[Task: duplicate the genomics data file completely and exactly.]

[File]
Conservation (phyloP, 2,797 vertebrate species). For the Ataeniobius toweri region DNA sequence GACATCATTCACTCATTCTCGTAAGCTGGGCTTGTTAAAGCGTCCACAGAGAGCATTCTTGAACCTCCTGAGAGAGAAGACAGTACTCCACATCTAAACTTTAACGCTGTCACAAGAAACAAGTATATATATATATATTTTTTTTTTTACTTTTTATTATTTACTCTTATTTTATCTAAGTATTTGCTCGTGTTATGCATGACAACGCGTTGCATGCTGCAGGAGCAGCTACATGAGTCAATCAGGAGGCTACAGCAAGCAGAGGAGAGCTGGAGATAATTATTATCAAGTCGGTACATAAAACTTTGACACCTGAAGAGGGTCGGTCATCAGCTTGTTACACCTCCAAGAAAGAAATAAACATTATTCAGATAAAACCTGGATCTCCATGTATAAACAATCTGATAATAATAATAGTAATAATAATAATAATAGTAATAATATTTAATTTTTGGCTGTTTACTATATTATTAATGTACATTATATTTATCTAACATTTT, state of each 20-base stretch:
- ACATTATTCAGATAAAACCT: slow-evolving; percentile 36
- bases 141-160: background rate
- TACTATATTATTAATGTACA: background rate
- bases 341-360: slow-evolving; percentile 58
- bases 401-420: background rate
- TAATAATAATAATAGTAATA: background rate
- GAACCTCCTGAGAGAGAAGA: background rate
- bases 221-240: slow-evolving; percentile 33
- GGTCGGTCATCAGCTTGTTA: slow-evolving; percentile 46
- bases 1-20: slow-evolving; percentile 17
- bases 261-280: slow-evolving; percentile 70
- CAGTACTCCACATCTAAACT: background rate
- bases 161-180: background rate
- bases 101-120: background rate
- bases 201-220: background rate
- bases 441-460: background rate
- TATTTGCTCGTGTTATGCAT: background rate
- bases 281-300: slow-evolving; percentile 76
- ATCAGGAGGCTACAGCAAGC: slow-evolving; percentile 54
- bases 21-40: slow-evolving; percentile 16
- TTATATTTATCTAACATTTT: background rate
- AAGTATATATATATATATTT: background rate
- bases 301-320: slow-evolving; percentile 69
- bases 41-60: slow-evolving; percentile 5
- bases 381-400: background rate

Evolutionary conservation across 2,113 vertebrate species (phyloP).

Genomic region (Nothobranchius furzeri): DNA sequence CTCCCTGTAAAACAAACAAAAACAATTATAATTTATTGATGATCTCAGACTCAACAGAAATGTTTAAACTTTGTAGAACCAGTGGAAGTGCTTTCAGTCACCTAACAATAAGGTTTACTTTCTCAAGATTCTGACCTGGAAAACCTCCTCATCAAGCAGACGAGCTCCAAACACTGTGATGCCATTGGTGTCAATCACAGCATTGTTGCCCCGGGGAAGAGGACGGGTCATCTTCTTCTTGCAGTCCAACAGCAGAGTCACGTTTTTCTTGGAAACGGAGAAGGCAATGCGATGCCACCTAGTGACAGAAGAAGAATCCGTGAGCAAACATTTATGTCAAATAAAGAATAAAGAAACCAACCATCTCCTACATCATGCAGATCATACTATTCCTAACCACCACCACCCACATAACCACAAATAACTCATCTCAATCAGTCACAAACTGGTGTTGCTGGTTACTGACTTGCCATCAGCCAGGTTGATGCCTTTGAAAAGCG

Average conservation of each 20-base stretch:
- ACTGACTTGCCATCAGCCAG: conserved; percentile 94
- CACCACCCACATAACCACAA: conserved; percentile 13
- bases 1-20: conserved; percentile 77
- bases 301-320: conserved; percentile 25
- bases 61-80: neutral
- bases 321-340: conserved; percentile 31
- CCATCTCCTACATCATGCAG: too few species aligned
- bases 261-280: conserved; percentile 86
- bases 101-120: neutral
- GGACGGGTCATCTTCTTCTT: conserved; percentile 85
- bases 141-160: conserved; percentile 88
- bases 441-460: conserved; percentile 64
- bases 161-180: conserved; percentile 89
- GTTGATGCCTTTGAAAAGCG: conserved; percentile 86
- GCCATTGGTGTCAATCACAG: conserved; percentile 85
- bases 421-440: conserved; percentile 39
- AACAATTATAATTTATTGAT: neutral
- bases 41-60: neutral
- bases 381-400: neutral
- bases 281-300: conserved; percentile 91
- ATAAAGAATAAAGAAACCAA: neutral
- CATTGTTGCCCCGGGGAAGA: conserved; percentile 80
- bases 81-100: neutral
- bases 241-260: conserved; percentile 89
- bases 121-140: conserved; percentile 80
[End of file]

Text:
Conservation (phyloP, 2,797 vertebrate species). For the Ataeniobius toweri region DNA sequence GACATCATTCACTCATTCTCGTAAGCTGGGCTTGTTAAAGCGTCCACAGAGAGCATTCTTGAACCTCCTGAGAGAGAAGACAGTACTCCACATCTAAACTTTAACGCTGTCACAAGAAACAAGTATATATATATATATTTTTTTTTTTACTTTTTATTATTTACTCTTATTTTATCTAAGTATTTGCTCGTGTTATGCATGACAACGCGTTGCATGCTGCAGGAGCAGCTACATGAGTCAATCAGGAGGCTACAGCAAGCAGAGGAGAGCTGGAGATAATTATTATCAAGTCGGTACATAAAACTTTGACACCTGAAGAGGGTCGGTCATCAGCTTGTTACACCTCCAAGAAAGAAATAAACATTATTCAGATAAAACCTGGATCTCCATGTATAAACAATCTGATAATAATAATAGTAATAATAATAATAATAGTAATAATATTTAATTTTTGGCTGTTTACTATATTATTAATGTACATTATATTTATCTAACATTTT, state of each 20-base stretch:
- ACATTATTCAGATAAAACCT: slow-evolving; percentile 36
- bases 141-160: background rate
- TACTATATTATTAATGTACA: background rate
- bases 341-360: slow-evolving; percentile 58
- bases 401-420: background rate
- TAATAATAATAATAGTAATA: background rate
- GAACCTCCTGAGAGAGAAGA: background rate
- bases 221-240: slow-evolving; percentile 33
- GGTCGGTCATCAGCTTGTTA: slow-evolving; percentile 46
- bases 1-20: slow-evolving; percentile 17
- bases 261-280: slow-evolving; percentile 70
- CAGTACTCCACATCTAAACT: background rate
- bases 161-180: background rate
- bases 101-120: background rate
- bases 201-220: background rate
- bases 441-460: background rate
- TATTTGCTCGTGTTATGCAT: background rate
- bases 281-300: slow-evolving; percentile 76
- ATCAGGAGGCTACAGCAAGC: slow-evolving; percentile 54
- bases 21-40: slow-evolving; percentile 16
- TTATATTTATCTAACATTTT: background rate
- AAGTATATATATATATATTT: background rate
- bases 301-320: slow-evolving; percentile 69
- bases 41-60: slow-evolving; percentile 5
- bases 381-400: background rate

Evolutionary conservation across 2,113 vertebrate species (phyloP).

Genomic region (Nothobranchius furzeri): DNA sequence CTCCCTGTAAAACAAACAAAAACAATTATAATTTATTGATGATCTCAGACTCAACAGAAATGTTTAAACTTTGTAGAACCAGTGGAAGTGCTTTCAGTCACCTAACAATAAGGTTTACTTTCTCAAGATTCTGACCTGGAAAACCTCCTCATCAAGCAGACGAGCTCCAAACACTGTGATGCCATTGGTGTCAATCACAGCATTGTTGCCCCGGGGAAGAGGACGGGTCATCTTCTTCTTGCAGTCCAACAGCAGAGTCACGTTTTTCTTGGAAACGGAGAAGGCAATGCGATGCCACCTAGTGACAGAAGAAGAATCCGTGAGCAAACATTTATGTCAAATAAAGAATAAAGAAACCAACCATCTCCTACATCATGCAGATCATACTATTCCTAACCACCACCACCCACATAACCACAAATAACTCATCTCAATCAGTCACAAACTGGTGTTGCTGGTTACTGACTTGCCATCAGCCAGGTTGATGCCTTTGAAAAGCG

Average conservation of each 20-base stretch:
- ACTGACTTGCCATCAGCCAG: conserved; percentile 94
- CACCACCCACATAACCACAA: conserved; percentile 13
- bases 1-20: conserved; percentile 77
- bases 301-320: conserved; percentile 25
- bases 61-80: neutral
- bases 321-340: conserved; percentile 31
- CCATCTCCTACATCATGCAG: too few species aligned
- bases 261-280: conserved; percentile 86
- bases 101-120: neutral
- GGACGGGTCATCTTCTTCTT: conserved; percentile 85
- bases 141-160: conserved; percentile 88
- bases 441-460: conserved; percentile 64
- bases 161-180: conserved; percentile 89
- GTTGATGCCTTTGAAAAGCG: conserved; percentile 86
- GCCATTGGTGTCAATCACAG: conserved; percentile 85
- bases 421-440: conserved; percentile 39
- AACAATTATAATTTATTGAT: neutral
- bases 41-60: neutral
- bases 381-400: neutral
- bases 281-300: conserved; percentile 91
- ATAAAGAATAAAGAAACCAA: neutral
- CATTGTTGCCCCGGGGAAGA: conserved; percentile 80
- bases 81-100: neutral
- bases 241-260: conserved; percentile 89
- bases 121-140: conserved; percentile 80